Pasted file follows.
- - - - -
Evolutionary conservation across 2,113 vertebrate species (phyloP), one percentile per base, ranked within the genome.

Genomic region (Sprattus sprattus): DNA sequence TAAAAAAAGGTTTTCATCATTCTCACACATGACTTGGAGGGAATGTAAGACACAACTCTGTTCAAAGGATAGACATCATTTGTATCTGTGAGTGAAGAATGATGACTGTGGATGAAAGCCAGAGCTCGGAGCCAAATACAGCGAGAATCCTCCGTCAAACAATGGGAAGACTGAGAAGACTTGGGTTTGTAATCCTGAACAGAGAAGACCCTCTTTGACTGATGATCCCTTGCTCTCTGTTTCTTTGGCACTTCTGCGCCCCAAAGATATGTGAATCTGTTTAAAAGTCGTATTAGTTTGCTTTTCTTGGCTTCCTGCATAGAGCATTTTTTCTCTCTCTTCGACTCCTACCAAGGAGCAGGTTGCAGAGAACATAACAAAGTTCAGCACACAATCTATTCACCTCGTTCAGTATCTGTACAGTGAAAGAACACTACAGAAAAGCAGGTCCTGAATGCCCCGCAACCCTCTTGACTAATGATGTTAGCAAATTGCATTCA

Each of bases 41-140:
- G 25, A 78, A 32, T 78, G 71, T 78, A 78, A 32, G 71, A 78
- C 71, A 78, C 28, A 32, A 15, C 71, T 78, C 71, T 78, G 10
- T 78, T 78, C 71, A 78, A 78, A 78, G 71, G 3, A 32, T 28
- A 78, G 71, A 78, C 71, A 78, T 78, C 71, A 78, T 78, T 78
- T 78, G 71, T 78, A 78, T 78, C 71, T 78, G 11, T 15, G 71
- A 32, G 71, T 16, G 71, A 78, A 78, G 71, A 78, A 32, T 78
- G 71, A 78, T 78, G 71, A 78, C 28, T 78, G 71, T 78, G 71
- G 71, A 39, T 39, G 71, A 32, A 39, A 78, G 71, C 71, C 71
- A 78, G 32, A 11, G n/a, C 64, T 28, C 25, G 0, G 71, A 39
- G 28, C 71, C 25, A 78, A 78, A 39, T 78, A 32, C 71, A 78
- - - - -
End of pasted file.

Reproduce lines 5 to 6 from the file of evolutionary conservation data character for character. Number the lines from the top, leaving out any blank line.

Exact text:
- C 71, A 78, C 28, A 32, A 15, C 71, T 78, C 71, T 78, G 10
- T 78, T 78, C 71, A 78, A 78, A 78, G 71, G 3, A 32, T 28